Dy­nau­dio Emit M20

What Hi-Fi (UK) - - Contents -

Sweep­ing dy­nam­ics; re­fined; well-built cab­i­nets


KEY FEA­TURES 52 sin­gle wiring Max power: 150W Not quite so adept with poorer record­ings


“Dy­nam­i­cally, the Dy­nau­dios are al­ways on the move within their gen­er­ous range, prov­ing as ca­pa­ble with ex­plo­sive changes as sub­tle ones”

If you read July’s is­sue of What Hi-fi?, you’ll have seen the Dy­nau­dio M10 stand­mounts (£500) made a huge im­pres­sion, knock­ing the B&W 685 S2s – two-time Prod­uct of the Year win­ners, no less – off their pedestal. That takes some do­ing.

Now it’s the turn of the Emit M20s – larger ver­sions of their im­pres­sive sib­lings – to try to make their mark. Place them side by side and the M10s and M20s are akin to those Rus­sian dolls: dif­fer­ent di­men­sions but made to the same pro­por­tions.

They both sport a satin lac­quer (avail­able in ei­ther white or black) and driver-dom­i­nated baf­fle which, thanks to a sym­met­ri­cal smat­ter­ing of screw­heads border­ing the driv­ers, looks as though it has been used as tar­get prac­tice.

But it’s not just the M20’s 36cm height and 27cm depth that qual­ify them as the se­nior stand­mount model in the Dan­ish com­pany’s en­try-level speaker range. As is the Dy­nau­dio way, new driv­ers have been de­signed specif­i­cally for each Emit model, with the M20 fea­tur­ing a 28mm soft-dome tweeter and 17cm mag­ne­sium sil­i­cate poly­mer mid/bass driver – up from the M10’s 14cm.

Pi­ano lessons

That big­ger driver goes a long way to ex­plain­ing the M20’s greater abil­ity when it comes to author­ity, scale, dy­nam­ics and bass depth. That is, af­ter all, what you should ex­pect from a larger stand­mount. More im­por­tantly, it hasn’t all come at the ex­pense of mu­si­cal­ity and agility along the way.

In Lu­dovico Ein­audi’s An­cora, pi­ano se­quences bask in nuance and tex­ture, to the point where it sounds not so much as though he’s strik­ing keys but giv­ing you a per­sonal les­son in ad­vanced pi­ano play­ing. While the M20s don’t play their sib­ling’s com­pact card, the scale and open­ness they de­liver is none­the­less very im­pres­sive.

Dy­nam­i­cally, the Dy­nau­dios are al­ways on the move within their gen­er­ous range, prov­ing as ca­pa­ble with ex­plo­sive changes as sub­tle ones. Each pi­ano note is solid, ex­act and punc­tual – even if in ab­so­lute terms they some­times trade out­right con­trol for fun.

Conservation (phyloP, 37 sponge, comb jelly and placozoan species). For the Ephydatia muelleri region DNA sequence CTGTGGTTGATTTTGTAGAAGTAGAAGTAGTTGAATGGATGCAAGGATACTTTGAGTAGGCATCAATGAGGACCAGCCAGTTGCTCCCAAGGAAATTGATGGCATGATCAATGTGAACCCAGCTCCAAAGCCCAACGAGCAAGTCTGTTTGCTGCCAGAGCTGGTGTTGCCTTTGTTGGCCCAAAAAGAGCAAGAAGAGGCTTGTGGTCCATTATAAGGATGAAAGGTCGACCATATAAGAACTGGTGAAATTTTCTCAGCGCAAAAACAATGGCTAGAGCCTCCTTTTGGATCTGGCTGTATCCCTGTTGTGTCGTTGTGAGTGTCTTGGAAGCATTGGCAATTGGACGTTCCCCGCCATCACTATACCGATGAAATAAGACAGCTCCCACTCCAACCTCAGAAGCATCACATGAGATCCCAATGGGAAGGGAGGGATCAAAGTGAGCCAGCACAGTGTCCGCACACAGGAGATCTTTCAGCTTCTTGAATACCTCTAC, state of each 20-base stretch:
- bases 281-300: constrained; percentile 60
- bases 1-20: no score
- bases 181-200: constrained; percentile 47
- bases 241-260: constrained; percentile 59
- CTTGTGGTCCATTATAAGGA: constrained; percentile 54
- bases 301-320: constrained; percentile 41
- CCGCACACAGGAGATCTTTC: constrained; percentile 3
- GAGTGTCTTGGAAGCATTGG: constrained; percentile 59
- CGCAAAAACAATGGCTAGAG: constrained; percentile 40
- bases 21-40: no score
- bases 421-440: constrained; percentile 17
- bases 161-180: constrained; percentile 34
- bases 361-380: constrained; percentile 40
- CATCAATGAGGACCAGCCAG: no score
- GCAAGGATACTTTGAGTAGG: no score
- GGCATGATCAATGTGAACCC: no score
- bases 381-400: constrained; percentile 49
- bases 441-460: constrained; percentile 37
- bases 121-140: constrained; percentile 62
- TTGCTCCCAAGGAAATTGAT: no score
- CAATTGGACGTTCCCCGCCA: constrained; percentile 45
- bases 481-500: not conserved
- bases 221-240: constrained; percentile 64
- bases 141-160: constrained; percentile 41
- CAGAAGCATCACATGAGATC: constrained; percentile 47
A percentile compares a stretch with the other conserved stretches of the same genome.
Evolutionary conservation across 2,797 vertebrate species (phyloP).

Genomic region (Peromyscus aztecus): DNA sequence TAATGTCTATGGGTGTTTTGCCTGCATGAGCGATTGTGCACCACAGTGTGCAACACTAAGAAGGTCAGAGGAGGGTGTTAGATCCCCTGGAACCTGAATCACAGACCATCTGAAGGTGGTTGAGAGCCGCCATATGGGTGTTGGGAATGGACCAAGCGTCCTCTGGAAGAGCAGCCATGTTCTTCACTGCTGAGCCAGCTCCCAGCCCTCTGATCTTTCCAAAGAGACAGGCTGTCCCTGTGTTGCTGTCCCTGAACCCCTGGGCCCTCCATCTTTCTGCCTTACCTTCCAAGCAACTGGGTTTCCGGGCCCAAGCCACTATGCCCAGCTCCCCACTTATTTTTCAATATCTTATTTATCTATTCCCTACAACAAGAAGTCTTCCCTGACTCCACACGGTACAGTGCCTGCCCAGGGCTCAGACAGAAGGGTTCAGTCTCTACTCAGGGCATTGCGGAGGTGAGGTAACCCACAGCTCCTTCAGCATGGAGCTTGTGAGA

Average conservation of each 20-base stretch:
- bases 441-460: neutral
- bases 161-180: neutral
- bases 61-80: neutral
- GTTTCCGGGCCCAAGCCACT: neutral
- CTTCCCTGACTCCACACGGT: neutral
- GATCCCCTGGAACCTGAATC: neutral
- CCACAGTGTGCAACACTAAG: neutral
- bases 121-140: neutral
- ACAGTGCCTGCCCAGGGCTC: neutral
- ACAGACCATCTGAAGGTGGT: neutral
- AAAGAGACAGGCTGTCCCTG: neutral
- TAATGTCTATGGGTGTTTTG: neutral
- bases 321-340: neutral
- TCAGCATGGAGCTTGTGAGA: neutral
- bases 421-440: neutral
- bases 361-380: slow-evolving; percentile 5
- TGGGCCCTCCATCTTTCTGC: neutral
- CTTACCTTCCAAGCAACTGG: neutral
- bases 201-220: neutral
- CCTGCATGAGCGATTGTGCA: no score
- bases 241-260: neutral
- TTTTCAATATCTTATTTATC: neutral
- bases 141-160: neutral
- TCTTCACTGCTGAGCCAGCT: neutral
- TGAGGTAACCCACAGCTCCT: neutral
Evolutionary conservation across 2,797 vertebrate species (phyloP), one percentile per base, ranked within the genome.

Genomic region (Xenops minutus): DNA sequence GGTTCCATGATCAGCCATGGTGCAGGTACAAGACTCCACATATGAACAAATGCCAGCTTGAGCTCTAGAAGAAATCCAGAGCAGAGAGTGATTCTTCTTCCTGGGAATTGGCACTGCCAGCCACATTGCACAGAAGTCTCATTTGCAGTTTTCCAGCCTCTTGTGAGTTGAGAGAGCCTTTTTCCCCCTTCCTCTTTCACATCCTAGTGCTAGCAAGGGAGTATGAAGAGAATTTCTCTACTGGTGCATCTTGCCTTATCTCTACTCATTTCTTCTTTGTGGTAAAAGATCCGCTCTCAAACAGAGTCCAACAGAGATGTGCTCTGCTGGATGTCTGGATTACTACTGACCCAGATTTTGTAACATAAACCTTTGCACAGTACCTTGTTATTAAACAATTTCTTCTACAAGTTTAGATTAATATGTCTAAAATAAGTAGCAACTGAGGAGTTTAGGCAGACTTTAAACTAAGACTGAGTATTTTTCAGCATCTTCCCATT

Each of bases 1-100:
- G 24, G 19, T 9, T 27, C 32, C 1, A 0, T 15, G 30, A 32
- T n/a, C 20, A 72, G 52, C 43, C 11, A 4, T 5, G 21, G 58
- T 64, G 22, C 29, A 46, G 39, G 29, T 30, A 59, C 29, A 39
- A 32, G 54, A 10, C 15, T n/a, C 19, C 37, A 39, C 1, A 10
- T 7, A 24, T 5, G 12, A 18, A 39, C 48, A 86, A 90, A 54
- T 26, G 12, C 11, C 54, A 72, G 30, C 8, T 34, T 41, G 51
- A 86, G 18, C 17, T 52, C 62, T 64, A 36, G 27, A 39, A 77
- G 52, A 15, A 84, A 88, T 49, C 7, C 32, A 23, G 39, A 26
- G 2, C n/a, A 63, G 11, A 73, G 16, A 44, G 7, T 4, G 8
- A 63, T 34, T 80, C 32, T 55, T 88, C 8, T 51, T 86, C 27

Un­like some speak­ers that favour cer­tain mu­sic gen­res, the Emit 20s are game for ev­ery­thing – in­clud­ing the glitchy synths and in­tensely heady elec­trobeats in 65daysof­static’s Prisms. They whisk through the song with plenty of at­tack, and even in the most com­plex mo­ments find the dis­ci­pline and rigour to pick out the mul­ti­ple trails of thought – rhyth­mic drums, am­bi­ent guitar lines, cut­ting cym­bals – with­out sidelin­ing any el­e­ment.

They ex­hibit the au­dac­ity of the Dali Op­ti­con 2s, but sta­bilise it with a pleas­ant smooth­ness and re­fine­ment, and that win­ning al­go­rithm makes them ver­sa­tile and lis­ten­able.

Sonic land­scape

Though they aren’t quite as flex­i­ble with poorer record­ings, the M20s aren’t afraid to lift the lid on the slightly bright and edgy qual­ity of The Cure’s Kiss Me, Kiss Me, Kiss Me al­bum, re­veal­ing the record­ing’s con­strained na­ture. That’s fur­ther proof of their trans­parency, but also a warn­ing that you won’t get the best from them play­ing be­low-par record­ings.

Nor will you by shov­ing them up against a back wall, for when it comes to place­ment they re­quire a bit of space to hit the right tonal bal­ance. Toe­ing them in slightly helps with stereo imag­ing too, so that when we fin­ish our test­ing with Traf­fic’s John Bar­l­ey­corn Must Die, tam­bourines, flutes and guitar pluck­ings are all pre­cisely mapped on the sonic land­scape. With both the M10 and M20 stand­mounts re­ceiv­ing five-star re­views and Group Test-win­ning sta­tus, it’s a thor­oughly im­pres­sive two from two for the Emit se­ries. If you, or rather your room, de­ter­mine that more scale, dy­namic range and bass is bet­ter, the M20s are bang on the money.

The screws on the drive units can be cov­ered by the speak­ers’ grilles, for a neater look

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